I came upon this at Jason Goroncy’s site, a man of reasonably impeccable taste. The linked post gives me no few reminders of Joe. I think he and Rowan Williams would have gotten along famously, for the love of poetry, literature, theology, and ecumenism. And if you don’t read Jason, or you want a faster way to the lecture he’s covering, you can find it here.
The recordings we have of the Lectures on Theological Method skip over session 5, which is also Calvin (but for which Joe was at Notre Dame), so today’s lesson is the second set of Friday class discussions, this week on Calvin. And since I’ve been doing what we call “summaries” for these recordings, I’m going to include the Summaries Document entry for today after the recording this week. Who knows, maybe it’ll catch on. ;)
More Luther/Calvin comparison today, as one might expect from a Lutheran teaching Calvin to Lutherans. Also quite a bit of Barth in this Calvin discussion. Quite a number of important pieces here for any discussion of creation.
Session VI, Friday, Oct. 11: Calvin, continued. 59 minutes. (1 tape, 2 copies) Prof. David also present today; Sittler presenting. “The Necessity of the Revelation” (book I, chapter 6) in the Institutes as a clear methodological section. Beginning with the Word of God, interpreting it as law. More Calvin vs. Luther. Calvin attempting to fill the authoritative role of the teaching office of the church in all the questions it answered, in its waning, with the Bible. [Skips in the recording throughout group discussions.] Calvin as pedagogical, not ontological, in his discussion of the nature of God – which is how he can go quite so long before he gets to Christ, who focuses the doctrine as mediator. Doing theology “from God through Christ to the Holy Spirit.” Discussion of Calvinist presuppositions in reading Christ into the Old Testament as misreading the Old Testament. Kierkegaard and The Concept of Dread; origin of evil – as Barth says, “das Nichtige” – in the freedom of being and its possibility for its own negation. Ontological dizziness and the “why not?” imagining the no as well as the yes. [Skip to whole class discussion.] A question about the natural (in)capacity for the good, and a reminder to keep in mind the questions and issues that Calvin is trying to answer. Calvin’s “massa perditionis” vs. Luther’s “tincture of sin in all that man does.” Whether man must be free to be faithful, or faithful to be free – the dialectical necessity of both. Repetition of Kierkegaard material. [Tape sides overlap with no lost material; recording ends before Sittler is done.]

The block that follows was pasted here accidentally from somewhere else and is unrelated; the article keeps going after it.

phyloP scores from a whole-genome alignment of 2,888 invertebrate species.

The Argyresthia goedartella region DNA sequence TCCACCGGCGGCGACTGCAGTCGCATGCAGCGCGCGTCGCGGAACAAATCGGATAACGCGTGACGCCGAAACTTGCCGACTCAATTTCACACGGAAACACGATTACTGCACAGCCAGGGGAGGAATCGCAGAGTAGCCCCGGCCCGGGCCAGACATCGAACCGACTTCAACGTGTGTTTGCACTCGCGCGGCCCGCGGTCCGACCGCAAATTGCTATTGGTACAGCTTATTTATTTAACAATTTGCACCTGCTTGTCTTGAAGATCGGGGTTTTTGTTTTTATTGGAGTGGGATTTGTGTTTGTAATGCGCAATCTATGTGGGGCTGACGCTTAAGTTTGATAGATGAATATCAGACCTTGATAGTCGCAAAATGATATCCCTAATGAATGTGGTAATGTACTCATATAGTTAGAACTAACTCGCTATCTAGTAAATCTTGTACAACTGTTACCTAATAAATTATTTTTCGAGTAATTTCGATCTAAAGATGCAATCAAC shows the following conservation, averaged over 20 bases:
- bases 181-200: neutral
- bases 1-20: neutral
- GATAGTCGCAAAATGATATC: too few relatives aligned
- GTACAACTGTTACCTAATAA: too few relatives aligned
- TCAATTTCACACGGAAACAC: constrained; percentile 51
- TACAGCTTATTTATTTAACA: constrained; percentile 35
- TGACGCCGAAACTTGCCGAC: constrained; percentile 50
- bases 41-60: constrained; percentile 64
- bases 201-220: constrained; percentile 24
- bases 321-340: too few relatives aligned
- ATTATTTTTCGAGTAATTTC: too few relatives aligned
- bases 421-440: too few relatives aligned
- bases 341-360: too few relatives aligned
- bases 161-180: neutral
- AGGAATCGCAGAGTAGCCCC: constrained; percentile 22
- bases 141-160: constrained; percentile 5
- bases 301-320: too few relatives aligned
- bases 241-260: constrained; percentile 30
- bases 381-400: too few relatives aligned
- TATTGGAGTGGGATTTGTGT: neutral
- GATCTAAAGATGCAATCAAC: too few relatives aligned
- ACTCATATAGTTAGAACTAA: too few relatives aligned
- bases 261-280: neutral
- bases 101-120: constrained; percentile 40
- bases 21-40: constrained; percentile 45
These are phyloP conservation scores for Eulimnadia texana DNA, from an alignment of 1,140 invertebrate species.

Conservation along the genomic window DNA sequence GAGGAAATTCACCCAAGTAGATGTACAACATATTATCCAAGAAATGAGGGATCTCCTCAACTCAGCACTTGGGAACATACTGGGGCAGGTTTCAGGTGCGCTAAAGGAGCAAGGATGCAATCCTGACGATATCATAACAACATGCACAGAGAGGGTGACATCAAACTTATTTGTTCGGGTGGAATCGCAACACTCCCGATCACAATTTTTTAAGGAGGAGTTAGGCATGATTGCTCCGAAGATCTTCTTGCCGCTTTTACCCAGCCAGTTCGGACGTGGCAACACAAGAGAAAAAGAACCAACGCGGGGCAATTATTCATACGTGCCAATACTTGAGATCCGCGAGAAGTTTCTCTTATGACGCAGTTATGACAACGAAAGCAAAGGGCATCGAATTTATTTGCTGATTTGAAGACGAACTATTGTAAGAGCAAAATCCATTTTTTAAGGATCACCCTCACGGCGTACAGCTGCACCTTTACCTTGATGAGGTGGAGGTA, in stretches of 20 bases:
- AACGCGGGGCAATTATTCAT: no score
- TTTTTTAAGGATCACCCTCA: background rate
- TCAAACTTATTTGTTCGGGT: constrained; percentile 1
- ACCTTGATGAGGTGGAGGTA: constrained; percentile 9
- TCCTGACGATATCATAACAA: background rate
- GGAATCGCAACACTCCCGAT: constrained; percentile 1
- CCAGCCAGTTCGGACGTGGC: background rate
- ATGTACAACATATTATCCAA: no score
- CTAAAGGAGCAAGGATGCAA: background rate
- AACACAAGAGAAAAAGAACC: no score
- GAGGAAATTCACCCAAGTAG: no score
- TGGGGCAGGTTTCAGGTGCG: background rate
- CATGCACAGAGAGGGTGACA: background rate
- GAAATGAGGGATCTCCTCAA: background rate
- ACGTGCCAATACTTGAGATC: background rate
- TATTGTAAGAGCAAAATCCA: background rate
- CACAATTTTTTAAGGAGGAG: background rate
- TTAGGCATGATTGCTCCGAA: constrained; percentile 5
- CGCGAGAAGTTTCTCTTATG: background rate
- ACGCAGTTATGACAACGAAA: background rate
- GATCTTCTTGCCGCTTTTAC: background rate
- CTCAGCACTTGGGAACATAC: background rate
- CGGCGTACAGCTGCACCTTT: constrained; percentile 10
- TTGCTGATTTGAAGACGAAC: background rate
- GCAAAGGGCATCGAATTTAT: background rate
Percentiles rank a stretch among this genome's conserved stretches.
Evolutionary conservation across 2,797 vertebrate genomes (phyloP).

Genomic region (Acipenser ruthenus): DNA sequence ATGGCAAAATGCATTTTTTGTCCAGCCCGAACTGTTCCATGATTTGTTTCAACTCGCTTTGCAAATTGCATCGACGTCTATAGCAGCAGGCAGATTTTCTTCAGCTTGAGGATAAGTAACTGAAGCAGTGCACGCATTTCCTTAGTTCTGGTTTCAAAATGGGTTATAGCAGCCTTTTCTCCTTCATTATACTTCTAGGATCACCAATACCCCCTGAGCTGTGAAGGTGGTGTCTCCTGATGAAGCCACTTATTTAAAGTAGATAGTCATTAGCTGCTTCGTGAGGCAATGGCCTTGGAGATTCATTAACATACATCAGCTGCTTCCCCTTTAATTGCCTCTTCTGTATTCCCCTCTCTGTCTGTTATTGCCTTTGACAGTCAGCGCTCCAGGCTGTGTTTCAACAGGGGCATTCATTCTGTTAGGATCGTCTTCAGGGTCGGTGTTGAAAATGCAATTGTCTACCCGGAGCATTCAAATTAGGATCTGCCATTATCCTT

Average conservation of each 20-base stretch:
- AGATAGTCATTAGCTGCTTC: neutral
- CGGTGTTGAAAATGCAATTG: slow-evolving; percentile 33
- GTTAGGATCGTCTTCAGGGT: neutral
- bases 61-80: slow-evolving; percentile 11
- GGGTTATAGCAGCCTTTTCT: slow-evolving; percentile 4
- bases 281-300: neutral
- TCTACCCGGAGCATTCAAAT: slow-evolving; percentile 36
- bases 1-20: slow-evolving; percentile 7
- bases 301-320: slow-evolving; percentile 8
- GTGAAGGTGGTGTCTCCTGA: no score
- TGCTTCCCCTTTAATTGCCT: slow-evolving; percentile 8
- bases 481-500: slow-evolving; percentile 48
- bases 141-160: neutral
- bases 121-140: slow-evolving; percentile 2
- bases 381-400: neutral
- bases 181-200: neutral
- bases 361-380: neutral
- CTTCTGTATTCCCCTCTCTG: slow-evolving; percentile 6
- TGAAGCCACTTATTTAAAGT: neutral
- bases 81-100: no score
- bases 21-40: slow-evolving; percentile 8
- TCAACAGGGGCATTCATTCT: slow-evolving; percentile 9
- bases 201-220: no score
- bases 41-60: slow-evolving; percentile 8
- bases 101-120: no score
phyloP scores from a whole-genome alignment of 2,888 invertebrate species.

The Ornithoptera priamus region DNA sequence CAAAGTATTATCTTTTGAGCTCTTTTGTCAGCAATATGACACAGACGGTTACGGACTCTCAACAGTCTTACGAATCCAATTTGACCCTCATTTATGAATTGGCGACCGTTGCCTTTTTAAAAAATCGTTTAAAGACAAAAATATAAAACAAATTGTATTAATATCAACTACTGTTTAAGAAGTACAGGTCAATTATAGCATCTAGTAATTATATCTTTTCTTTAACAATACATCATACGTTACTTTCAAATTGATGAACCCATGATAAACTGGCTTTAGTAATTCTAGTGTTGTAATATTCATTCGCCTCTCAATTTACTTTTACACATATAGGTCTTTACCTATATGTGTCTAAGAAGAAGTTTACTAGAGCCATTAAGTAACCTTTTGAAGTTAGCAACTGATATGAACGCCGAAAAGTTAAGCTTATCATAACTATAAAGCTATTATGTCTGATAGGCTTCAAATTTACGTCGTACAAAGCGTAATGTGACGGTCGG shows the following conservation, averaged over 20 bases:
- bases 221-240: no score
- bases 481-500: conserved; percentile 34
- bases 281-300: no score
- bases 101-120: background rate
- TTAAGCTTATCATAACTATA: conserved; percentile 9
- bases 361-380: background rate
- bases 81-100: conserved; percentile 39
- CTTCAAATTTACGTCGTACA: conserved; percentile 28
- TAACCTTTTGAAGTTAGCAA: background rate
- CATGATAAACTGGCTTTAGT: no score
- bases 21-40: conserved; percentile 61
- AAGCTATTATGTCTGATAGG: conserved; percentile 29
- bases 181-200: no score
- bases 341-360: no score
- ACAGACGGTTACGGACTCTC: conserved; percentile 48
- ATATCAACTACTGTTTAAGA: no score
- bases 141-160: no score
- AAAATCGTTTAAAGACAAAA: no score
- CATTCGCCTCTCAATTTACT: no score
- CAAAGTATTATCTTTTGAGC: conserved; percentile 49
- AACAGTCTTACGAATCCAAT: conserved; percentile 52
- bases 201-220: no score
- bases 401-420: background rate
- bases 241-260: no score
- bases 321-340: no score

The next installment of the Methods course begins the class’ study of Calvin. And having gone through Luther’s 95 Theses and touched on the Heidelberg Disputation last week, the class gets a lecture today about what makes for the differences in Luther and Calvin, as well as follow-up on what it means to be an “occasional” theologian.
Interesting to note, in connection with the Bicentennial Reflections sermon I posted this morning, that here we see a lot of the material Joe uses there in development as a commentary on the influence of Calvinism on American society.
I think it’s fitting on this day, July 4, 2011, to post Joe’s bicentennial sermon from July 4, 1976. It’s a great meditation on love of country for the sake of the beloved and for the sake of God’s purposes in it, and I commend it to you here:
n.b.: This isn’t a fresh transfer of the original on our good equipment, since I don’t have the tape to hand here at home. It comes from our testing rig, and has been noise-filtered to make the non-decoded Dolby B go away. But for all that, it’s quite good, if a little choppy in places.
Just finished with session 3 of Joe’s 1974 Lectures on Theological Method. The last two were Monday and Wednesday of the first week of the fall term, and this one is Friday, in a bit of a different format. And because of that, where the last two were under an hour, the third is 1:30. Since the audio breaks across sides were overlapping on these two tapes, I’ve given this one the full treatment — spliced together where possible, and basic noise removal to clear the tape hiss and a bit of the background white noise. Makes the questions easier to hear, and has the fringe benefit of cutting down the size. Unlike the original hour-long tapes, this is divided where the audio breaks, at about 45 minutes, so we have two relatively equal pieces.